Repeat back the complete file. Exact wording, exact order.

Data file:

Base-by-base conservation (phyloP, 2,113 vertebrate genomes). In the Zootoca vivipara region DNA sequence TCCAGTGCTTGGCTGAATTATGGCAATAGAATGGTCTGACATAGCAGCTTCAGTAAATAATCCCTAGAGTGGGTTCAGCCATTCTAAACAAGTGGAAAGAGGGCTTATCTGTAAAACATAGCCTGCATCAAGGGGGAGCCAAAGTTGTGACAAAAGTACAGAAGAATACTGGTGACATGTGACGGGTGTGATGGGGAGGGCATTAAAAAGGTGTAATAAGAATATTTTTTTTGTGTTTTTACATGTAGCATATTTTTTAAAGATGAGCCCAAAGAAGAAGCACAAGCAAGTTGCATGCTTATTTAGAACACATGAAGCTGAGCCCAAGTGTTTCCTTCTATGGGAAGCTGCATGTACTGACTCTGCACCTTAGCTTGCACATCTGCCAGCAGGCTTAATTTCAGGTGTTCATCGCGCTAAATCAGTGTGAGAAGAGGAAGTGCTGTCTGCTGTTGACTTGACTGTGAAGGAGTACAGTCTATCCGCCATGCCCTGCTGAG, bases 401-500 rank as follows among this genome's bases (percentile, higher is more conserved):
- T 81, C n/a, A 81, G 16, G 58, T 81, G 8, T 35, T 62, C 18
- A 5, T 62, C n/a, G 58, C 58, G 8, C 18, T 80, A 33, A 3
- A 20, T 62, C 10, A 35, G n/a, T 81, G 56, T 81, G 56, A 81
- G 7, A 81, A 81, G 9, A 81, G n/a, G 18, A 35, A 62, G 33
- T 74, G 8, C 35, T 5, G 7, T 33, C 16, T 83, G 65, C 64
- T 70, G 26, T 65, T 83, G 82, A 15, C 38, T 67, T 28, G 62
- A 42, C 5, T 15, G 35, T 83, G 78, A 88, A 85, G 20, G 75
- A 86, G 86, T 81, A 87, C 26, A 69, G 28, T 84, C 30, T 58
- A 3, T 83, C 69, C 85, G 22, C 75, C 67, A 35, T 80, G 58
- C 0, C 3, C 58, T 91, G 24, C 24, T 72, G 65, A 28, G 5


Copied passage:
Base-by-base conservation (phyloP, 2,113 vertebrate genomes). In the Zootoca vivipara region DNA sequence TCCAGTGCTTGGCTGAATTATGGCAATAGAATGGTCTGACATAGCAGCTTCAGTAAATAATCCCTAGAGTGGGTTCAGCCATTCTAAACAAGTGGAAAGAGGGCTTATCTGTAAAACATAGCCTGCATCAAGGGGGAGCCAAAGTTGTGACAAAAGTACAGAAGAATACTGGTGACATGTGACGGGTGTGATGGGGAGGGCATTAAAAAGGTGTAATAAGAATATTTTTTTTGTGTTTTTACATGTAGCATATTTTTTAAAGATGAGCCCAAAGAAGAAGCACAAGCAAGTTGCATGCTTATTTAGAACACATGAAGCTGAGCCCAAGTGTTTCCTTCTATGGGAAGCTGCATGTACTGACTCTGCACCTTAGCTTGCACATCTGCCAGCAGGCTTAATTTCAGGTGTTCATCGCGCTAAATCAGTGTGAGAAGAGGAAGTGCTGTCTGCTGTTGACTTGACTGTGAAGGAGTACAGTCTATCCGCCATGCCCTGCTGAG, bases 401-500 rank as follows among this genome's bases (percentile, higher is more conserved):
- T 81, C n/a, A 81, G 16, G 58, T 81, G 8, T 35, T 62, C 18
- A 5, T 62, C n/a, G 58, C 58, G 8, C 18, T 80, A 33, A 3
- A 20, T 62, C 10, A 35, G n/a, T 81, G 56, T 81, G 56, A 81
- G 7, A 81, A 81, G 9, A 81, G n/a, G 18, A 35, A 62, G 33
- T 74, G 8, C 35, T 5, G 7, T 33, C 16, T 83, G 65, C 64
- T 70, G 26, T 65, T 83, G 82, A 15, C 38, T 67, T 28, G 62
- A 42, C 5, T 15, G 35, T 83, G 78, A 88, A 85, G 20, G 75
- A 86, G 86, T 81, A 87, C 26, A 69, G 28, T 84, C 30, T 58
- A 3, T 83, C 69, C 85, G 22, C 75, C 67, A 35, T 80, G 58
- C 0, C 3, C 58, T 91, G 24, C 24, T 72, G 65, A 28, G 5